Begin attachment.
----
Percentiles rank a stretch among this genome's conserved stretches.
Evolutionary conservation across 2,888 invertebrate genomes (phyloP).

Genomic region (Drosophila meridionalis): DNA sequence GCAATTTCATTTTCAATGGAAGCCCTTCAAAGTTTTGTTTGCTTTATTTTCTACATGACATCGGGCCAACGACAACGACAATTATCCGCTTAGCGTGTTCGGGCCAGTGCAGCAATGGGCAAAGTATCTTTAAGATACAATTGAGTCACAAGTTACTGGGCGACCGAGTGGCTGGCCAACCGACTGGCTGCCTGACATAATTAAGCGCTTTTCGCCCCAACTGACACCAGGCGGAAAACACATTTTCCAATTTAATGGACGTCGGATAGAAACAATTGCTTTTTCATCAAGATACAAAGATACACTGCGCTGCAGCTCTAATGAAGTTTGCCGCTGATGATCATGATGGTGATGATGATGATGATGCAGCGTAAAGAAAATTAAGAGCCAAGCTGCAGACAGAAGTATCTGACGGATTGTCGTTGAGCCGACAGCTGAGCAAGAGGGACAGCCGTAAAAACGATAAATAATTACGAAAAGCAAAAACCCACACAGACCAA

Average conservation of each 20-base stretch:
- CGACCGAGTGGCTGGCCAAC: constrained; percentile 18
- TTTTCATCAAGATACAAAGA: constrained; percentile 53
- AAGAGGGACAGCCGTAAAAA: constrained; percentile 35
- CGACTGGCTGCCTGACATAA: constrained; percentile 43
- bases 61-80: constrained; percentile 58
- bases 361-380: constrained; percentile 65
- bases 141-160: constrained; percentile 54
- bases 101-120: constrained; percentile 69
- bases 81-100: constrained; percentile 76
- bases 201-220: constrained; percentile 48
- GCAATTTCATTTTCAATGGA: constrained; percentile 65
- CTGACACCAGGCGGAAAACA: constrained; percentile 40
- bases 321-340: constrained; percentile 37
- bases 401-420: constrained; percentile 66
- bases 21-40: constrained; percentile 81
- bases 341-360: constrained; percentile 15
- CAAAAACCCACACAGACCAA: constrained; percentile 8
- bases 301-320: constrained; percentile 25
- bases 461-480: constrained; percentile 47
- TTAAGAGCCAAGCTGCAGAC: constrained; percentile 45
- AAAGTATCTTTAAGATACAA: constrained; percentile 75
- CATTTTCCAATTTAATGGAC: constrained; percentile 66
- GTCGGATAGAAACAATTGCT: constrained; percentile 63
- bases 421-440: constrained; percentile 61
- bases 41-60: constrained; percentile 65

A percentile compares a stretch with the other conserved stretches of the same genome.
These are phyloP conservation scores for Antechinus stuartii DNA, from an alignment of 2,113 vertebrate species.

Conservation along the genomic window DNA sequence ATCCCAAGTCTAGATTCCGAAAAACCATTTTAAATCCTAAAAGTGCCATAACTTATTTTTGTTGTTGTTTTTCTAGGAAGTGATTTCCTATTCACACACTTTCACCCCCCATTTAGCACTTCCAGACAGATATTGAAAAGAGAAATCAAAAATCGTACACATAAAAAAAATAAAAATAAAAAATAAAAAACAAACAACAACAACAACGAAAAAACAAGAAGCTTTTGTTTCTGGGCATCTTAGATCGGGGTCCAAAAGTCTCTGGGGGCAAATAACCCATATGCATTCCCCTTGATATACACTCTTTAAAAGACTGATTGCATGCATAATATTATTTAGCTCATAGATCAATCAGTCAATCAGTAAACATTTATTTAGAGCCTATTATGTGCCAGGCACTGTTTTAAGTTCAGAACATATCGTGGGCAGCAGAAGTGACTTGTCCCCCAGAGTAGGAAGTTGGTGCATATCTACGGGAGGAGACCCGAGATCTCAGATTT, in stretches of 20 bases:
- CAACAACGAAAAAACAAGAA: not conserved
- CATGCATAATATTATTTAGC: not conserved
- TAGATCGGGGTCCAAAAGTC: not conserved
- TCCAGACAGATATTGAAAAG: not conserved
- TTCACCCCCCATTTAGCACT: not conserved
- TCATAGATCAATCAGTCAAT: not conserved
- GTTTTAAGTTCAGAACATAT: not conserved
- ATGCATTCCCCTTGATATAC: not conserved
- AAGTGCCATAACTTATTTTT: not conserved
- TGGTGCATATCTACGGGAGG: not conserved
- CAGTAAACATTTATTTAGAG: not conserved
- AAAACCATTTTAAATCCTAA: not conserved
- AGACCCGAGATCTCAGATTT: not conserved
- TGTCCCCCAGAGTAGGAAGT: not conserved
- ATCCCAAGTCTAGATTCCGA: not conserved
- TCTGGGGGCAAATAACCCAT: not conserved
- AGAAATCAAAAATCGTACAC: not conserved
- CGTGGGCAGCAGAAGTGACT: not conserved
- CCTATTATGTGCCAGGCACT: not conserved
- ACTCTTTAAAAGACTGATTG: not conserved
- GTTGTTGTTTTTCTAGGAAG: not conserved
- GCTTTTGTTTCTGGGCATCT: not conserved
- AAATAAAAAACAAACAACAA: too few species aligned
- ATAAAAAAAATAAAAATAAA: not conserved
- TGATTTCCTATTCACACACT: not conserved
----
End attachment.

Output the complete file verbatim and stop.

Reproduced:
Percentiles rank a stretch among this genome's conserved stretches.
Evolutionary conservation across 2,888 invertebrate genomes (phyloP).

Genomic region (Drosophila meridionalis): DNA sequence GCAATTTCATTTTCAATGGAAGCCCTTCAAAGTTTTGTTTGCTTTATTTTCTACATGACATCGGGCCAACGACAACGACAATTATCCGCTTAGCGTGTTCGGGCCAGTGCAGCAATGGGCAAAGTATCTTTAAGATACAATTGAGTCACAAGTTACTGGGCGACCGAGTGGCTGGCCAACCGACTGGCTGCCTGACATAATTAAGCGCTTTTCGCCCCAACTGACACCAGGCGGAAAACACATTTTCCAATTTAATGGACGTCGGATAGAAACAATTGCTTTTTCATCAAGATACAAAGATACACTGCGCTGCAGCTCTAATGAAGTTTGCCGCTGATGATCATGATGGTGATGATGATGATGATGCAGCGTAAAGAAAATTAAGAGCCAAGCTGCAGACAGAAGTATCTGACGGATTGTCGTTGAGCCGACAGCTGAGCAAGAGGGACAGCCGTAAAAACGATAAATAATTACGAAAAGCAAAAACCCACACAGACCAA

Average conservation of each 20-base stretch:
- CGACCGAGTGGCTGGCCAAC: constrained; percentile 18
- TTTTCATCAAGATACAAAGA: constrained; percentile 53
- AAGAGGGACAGCCGTAAAAA: constrained; percentile 35
- CGACTGGCTGCCTGACATAA: constrained; percentile 43
- bases 61-80: constrained; percentile 58
- bases 361-380: constrained; percentile 65
- bases 141-160: constrained; percentile 54
- bases 101-120: constrained; percentile 69
- bases 81-100: constrained; percentile 76
- bases 201-220: constrained; percentile 48
- GCAATTTCATTTTCAATGGA: constrained; percentile 65
- CTGACACCAGGCGGAAAACA: constrained; percentile 40
- bases 321-340: constrained; percentile 37
- bases 401-420: constrained; percentile 66
- bases 21-40: constrained; percentile 81
- bases 341-360: constrained; percentile 15
- CAAAAACCCACACAGACCAA: constrained; percentile 8
- bases 301-320: constrained; percentile 25
- bases 461-480: constrained; percentile 47
- TTAAGAGCCAAGCTGCAGAC: constrained; percentile 45
- AAAGTATCTTTAAGATACAA: constrained; percentile 75
- CATTTTCCAATTTAATGGAC: constrained; percentile 66
- GTCGGATAGAAACAATTGCT: constrained; percentile 63
- bases 421-440: constrained; percentile 61
- bases 41-60: constrained; percentile 65

A percentile compares a stretch with the other conserved stretches of the same genome.
These are phyloP conservation scores for Antechinus stuartii DNA, from an alignment of 2,113 vertebrate species.

Conservation along the genomic window DNA sequence ATCCCAAGTCTAGATTCCGAAAAACCATTTTAAATCCTAAAAGTGCCATAACTTATTTTTGTTGTTGTTTTTCTAGGAAGTGATTTCCTATTCACACACTTTCACCCCCCATTTAGCACTTCCAGACAGATATTGAAAAGAGAAATCAAAAATCGTACACATAAAAAAAATAAAAATAAAAAATAAAAAACAAACAACAACAACAACGAAAAAACAAGAAGCTTTTGTTTCTGGGCATCTTAGATCGGGGTCCAAAAGTCTCTGGGGGCAAATAACCCATATGCATTCCCCTTGATATACACTCTTTAAAAGACTGATTGCATGCATAATATTATTTAGCTCATAGATCAATCAGTCAATCAGTAAACATTTATTTAGAGCCTATTATGTGCCAGGCACTGTTTTAAGTTCAGAACATATCGTGGGCAGCAGAAGTGACTTGTCCCCCAGAGTAGGAAGTTGGTGCATATCTACGGGAGGAGACCCGAGATCTCAGATTT, in stretches of 20 bases:
- CAACAACGAAAAAACAAGAA: not conserved
- CATGCATAATATTATTTAGC: not conserved
- TAGATCGGGGTCCAAAAGTC: not conserved
- TCCAGACAGATATTGAAAAG: not conserved
- TTCACCCCCCATTTAGCACT: not conserved
- TCATAGATCAATCAGTCAAT: not conserved
- GTTTTAAGTTCAGAACATAT: not conserved
- ATGCATTCCCCTTGATATAC: not conserved
- AAGTGCCATAACTTATTTTT: not conserved
- TGGTGCATATCTACGGGAGG: not conserved
- CAGTAAACATTTATTTAGAG: not conserved
- AAAACCATTTTAAATCCTAA: not conserved
- AGACCCGAGATCTCAGATTT: not conserved
- TGTCCCCCAGAGTAGGAAGT: not conserved
- ATCCCAAGTCTAGATTCCGA: not conserved
- TCTGGGGGCAAATAACCCAT: not conserved
- AGAAATCAAAAATCGTACAC: not conserved
- CGTGGGCAGCAGAAGTGACT: not conserved
- CCTATTATGTGCCAGGCACT: not conserved
- ACTCTTTAAAAGACTGATTG: not conserved
- GTTGTTGTTTTTCTAGGAAG: not conserved
- GCTTTTGTTTCTGGGCATCT: not conserved
- AAATAAAAAACAAACAACAA: too few species aligned
- ATAAAAAAAATAAAAATAAA: not conserved
- TGATTTCCTATTCACACACT: not conserved